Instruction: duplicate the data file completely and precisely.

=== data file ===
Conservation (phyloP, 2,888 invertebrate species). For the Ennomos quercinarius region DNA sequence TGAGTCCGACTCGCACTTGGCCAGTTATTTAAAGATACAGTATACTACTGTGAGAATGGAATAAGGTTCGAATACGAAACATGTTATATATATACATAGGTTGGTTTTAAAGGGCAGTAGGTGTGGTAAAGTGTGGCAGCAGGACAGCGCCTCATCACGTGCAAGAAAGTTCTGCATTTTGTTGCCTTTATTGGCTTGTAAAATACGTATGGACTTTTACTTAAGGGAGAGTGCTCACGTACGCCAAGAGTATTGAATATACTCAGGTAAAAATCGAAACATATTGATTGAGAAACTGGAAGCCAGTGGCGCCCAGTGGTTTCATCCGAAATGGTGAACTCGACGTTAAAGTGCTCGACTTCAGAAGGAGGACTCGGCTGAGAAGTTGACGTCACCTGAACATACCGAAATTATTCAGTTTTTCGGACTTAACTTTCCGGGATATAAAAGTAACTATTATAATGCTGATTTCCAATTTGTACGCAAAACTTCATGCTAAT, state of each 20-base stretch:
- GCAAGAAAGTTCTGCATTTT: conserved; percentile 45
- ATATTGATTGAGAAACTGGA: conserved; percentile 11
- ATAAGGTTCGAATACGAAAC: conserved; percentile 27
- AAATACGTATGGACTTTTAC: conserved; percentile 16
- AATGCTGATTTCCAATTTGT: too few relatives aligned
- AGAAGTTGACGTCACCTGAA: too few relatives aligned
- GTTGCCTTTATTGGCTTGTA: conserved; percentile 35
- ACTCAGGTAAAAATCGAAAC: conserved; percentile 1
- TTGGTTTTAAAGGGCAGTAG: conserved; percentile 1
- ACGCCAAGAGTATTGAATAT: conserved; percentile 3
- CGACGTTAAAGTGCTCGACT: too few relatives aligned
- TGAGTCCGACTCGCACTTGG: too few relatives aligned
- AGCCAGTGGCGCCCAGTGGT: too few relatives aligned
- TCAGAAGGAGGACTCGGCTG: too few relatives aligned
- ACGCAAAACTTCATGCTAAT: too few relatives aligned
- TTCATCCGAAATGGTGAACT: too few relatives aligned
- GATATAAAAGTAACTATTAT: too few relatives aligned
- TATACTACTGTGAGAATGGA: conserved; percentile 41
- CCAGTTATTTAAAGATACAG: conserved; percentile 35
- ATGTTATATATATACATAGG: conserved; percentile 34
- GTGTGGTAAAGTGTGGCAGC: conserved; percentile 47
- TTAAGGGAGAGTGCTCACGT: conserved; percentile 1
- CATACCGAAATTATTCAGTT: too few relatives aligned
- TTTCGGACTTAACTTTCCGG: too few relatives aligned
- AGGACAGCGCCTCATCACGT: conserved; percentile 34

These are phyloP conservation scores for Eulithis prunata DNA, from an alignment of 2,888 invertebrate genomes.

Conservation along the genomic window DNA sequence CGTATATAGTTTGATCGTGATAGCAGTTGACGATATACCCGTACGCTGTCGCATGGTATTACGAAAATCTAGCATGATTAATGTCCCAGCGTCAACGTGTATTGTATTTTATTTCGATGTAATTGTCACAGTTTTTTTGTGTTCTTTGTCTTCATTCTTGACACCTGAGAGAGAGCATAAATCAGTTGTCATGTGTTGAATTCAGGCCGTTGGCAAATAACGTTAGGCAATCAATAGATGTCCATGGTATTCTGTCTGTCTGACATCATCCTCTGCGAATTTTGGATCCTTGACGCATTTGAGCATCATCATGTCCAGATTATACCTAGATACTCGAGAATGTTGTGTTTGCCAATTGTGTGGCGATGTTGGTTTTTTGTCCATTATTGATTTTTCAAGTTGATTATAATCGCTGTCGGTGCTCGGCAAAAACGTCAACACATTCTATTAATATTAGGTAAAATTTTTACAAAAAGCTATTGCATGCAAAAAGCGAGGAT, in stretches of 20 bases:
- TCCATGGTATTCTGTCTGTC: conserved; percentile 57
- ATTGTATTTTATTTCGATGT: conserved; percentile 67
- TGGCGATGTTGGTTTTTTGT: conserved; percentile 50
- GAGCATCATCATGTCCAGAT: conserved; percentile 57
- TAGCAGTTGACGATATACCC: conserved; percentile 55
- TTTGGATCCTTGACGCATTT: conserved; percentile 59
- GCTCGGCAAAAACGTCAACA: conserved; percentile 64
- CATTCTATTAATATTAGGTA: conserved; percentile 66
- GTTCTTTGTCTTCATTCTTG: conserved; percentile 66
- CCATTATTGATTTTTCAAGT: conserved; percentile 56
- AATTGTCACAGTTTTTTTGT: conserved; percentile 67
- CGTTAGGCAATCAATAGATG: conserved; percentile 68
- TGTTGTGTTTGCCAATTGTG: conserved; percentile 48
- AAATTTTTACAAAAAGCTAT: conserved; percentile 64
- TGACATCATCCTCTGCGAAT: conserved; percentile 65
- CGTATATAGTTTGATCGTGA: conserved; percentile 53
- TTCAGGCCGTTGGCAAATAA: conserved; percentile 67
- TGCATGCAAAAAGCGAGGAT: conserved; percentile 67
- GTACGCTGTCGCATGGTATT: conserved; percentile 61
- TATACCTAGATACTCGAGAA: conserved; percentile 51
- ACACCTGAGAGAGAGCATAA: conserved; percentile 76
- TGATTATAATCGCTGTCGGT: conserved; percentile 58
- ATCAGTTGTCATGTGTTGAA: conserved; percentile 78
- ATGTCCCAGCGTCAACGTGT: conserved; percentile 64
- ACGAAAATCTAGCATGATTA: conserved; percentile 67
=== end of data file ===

Conservation (phyloP, 2,888 invertebrate species). For the Ennomos quercinarius region DNA sequence TGAGTCCGACTCGCACTTGGCCAGTTATTTAAAGATACAGTATACTACTGTGAGAATGGAATAAGGTTCGAATACGAAACATGTTATATATATACATAGGTTGGTTTTAAAGGGCAGTAGGTGTGGTAAAGTGTGGCAGCAGGACAGCGCCTCATCACGTGCAAGAAAGTTCTGCATTTTGTTGCCTTTATTGGCTTGTAAAATACGTATGGACTTTTACTTAAGGGAGAGTGCTCACGTACGCCAAGAGTATTGAATATACTCAGGTAAAAATCGAAACATATTGATTGAGAAACTGGAAGCCAGTGGCGCCCAGTGGTTTCATCCGAAATGGTGAACTCGACGTTAAAGTGCTCGACTTCAGAAGGAGGACTCGGCTGAGAAGTTGACGTCACCTGAACATACCGAAATTATTCAGTTTTTCGGACTTAACTTTCCGGGATATAAAAGTAACTATTATAATGCTGATTTCCAATTTGTACGCAAAACTTCATGCTAAT, state of each 20-base stretch:
- GCAAGAAAGTTCTGCATTTT: conserved; percentile 45
- ATATTGATTGAGAAACTGGA: conserved; percentile 11
- ATAAGGTTCGAATACGAAAC: conserved; percentile 27
- AAATACGTATGGACTTTTAC: conserved; percentile 16
- AATGCTGATTTCCAATTTGT: too few relatives aligned
- AGAAGTTGACGTCACCTGAA: too few relatives aligned
- GTTGCCTTTATTGGCTTGTA: conserved; percentile 35
- ACTCAGGTAAAAATCGAAAC: conserved; percentile 1
- TTGGTTTTAAAGGGCAGTAG: conserved; percentile 1
- ACGCCAAGAGTATTGAATAT: conserved; percentile 3
- CGACGTTAAAGTGCTCGACT: too few relatives aligned
- TGAGTCCGACTCGCACTTGG: too few relatives aligned
- AGCCAGTGGCGCCCAGTGGT: too few relatives aligned
- TCAGAAGGAGGACTCGGCTG: too few relatives aligned
- ACGCAAAACTTCATGCTAAT: too few relatives aligned
- TTCATCCGAAATGGTGAACT: too few relatives aligned
- GATATAAAAGTAACTATTAT: too few relatives aligned
- TATACTACTGTGAGAATGGA: conserved; percentile 41
- CCAGTTATTTAAAGATACAG: conserved; percentile 35
- ATGTTATATATATACATAGG: conserved; percentile 34
- GTGTGGTAAAGTGTGGCAGC: conserved; percentile 47
- TTAAGGGAGAGTGCTCACGT: conserved; percentile 1
- CATACCGAAATTATTCAGTT: too few relatives aligned
- TTTCGGACTTAACTTTCCGG: too few relatives aligned
- AGGACAGCGCCTCATCACGT: conserved; percentile 34

These are phyloP conservation scores for Eulithis prunata DNA, from an alignment of 2,888 invertebrate genomes.

Conservation along the genomic window DNA sequence CGTATATAGTTTGATCGTGATAGCAGTTGACGATATACCCGTACGCTGTCGCATGGTATTACGAAAATCTAGCATGATTAATGTCCCAGCGTCAACGTGTATTGTATTTTATTTCGATGTAATTGTCACAGTTTTTTTGTGTTCTTTGTCTTCATTCTTGACACCTGAGAGAGAGCATAAATCAGTTGTCATGTGTTGAATTCAGGCCGTTGGCAAATAACGTTAGGCAATCAATAGATGTCCATGGTATTCTGTCTGTCTGACATCATCCTCTGCGAATTTTGGATCCTTGACGCATTTGAGCATCATCATGTCCAGATTATACCTAGATACTCGAGAATGTTGTGTTTGCCAATTGTGTGGCGATGTTGGTTTTTTGTCCATTATTGATTTTTCAAGTTGATTATAATCGCTGTCGGTGCTCGGCAAAAACGTCAACACATTCTATTAATATTAGGTAAAATTTTTACAAAAAGCTATTGCATGCAAAAAGCGAGGAT, in stretches of 20 bases:
- TCCATGGTATTCTGTCTGTC: conserved; percentile 57
- ATTGTATTTTATTTCGATGT: conserved; percentile 67
- TGGCGATGTTGGTTTTTTGT: conserved; percentile 50
- GAGCATCATCATGTCCAGAT: conserved; percentile 57
- TAGCAGTTGACGATATACCC: conserved; percentile 55
- TTTGGATCCTTGACGCATTT: conserved; percentile 59
- GCTCGGCAAAAACGTCAACA: conserved; percentile 64
- CATTCTATTAATATTAGGTA: conserved; percentile 66
- GTTCTTTGTCTTCATTCTTG: conserved; percentile 66
- CCATTATTGATTTTTCAAGT: conserved; percentile 56
- AATTGTCACAGTTTTTTTGT: conserved; percentile 67
- CGTTAGGCAATCAATAGATG: conserved; percentile 68
- TGTTGTGTTTGCCAATTGTG: conserved; percentile 48
- AAATTTTTACAAAAAGCTAT: conserved; percentile 64
- TGACATCATCCTCTGCGAAT: conserved; percentile 65
- CGTATATAGTTTGATCGTGA: conserved; percentile 53
- TTCAGGCCGTTGGCAAATAA: conserved; percentile 67
- TGCATGCAAAAAGCGAGGAT: conserved; percentile 67
- GTACGCTGTCGCATGGTATT: conserved; percentile 61
- TATACCTAGATACTCGAGAA: conserved; percentile 51
- ACACCTGAGAGAGAGCATAA: conserved; percentile 76
- TGATTATAATCGCTGTCGGT: conserved; percentile 58
- ATCAGTTGTCATGTGTTGAA: conserved; percentile 78
- ATGTCCCAGCGTCAACGTGT: conserved; percentile 64
- ACGAAAATCTAGCATGATTA: conserved; percentile 67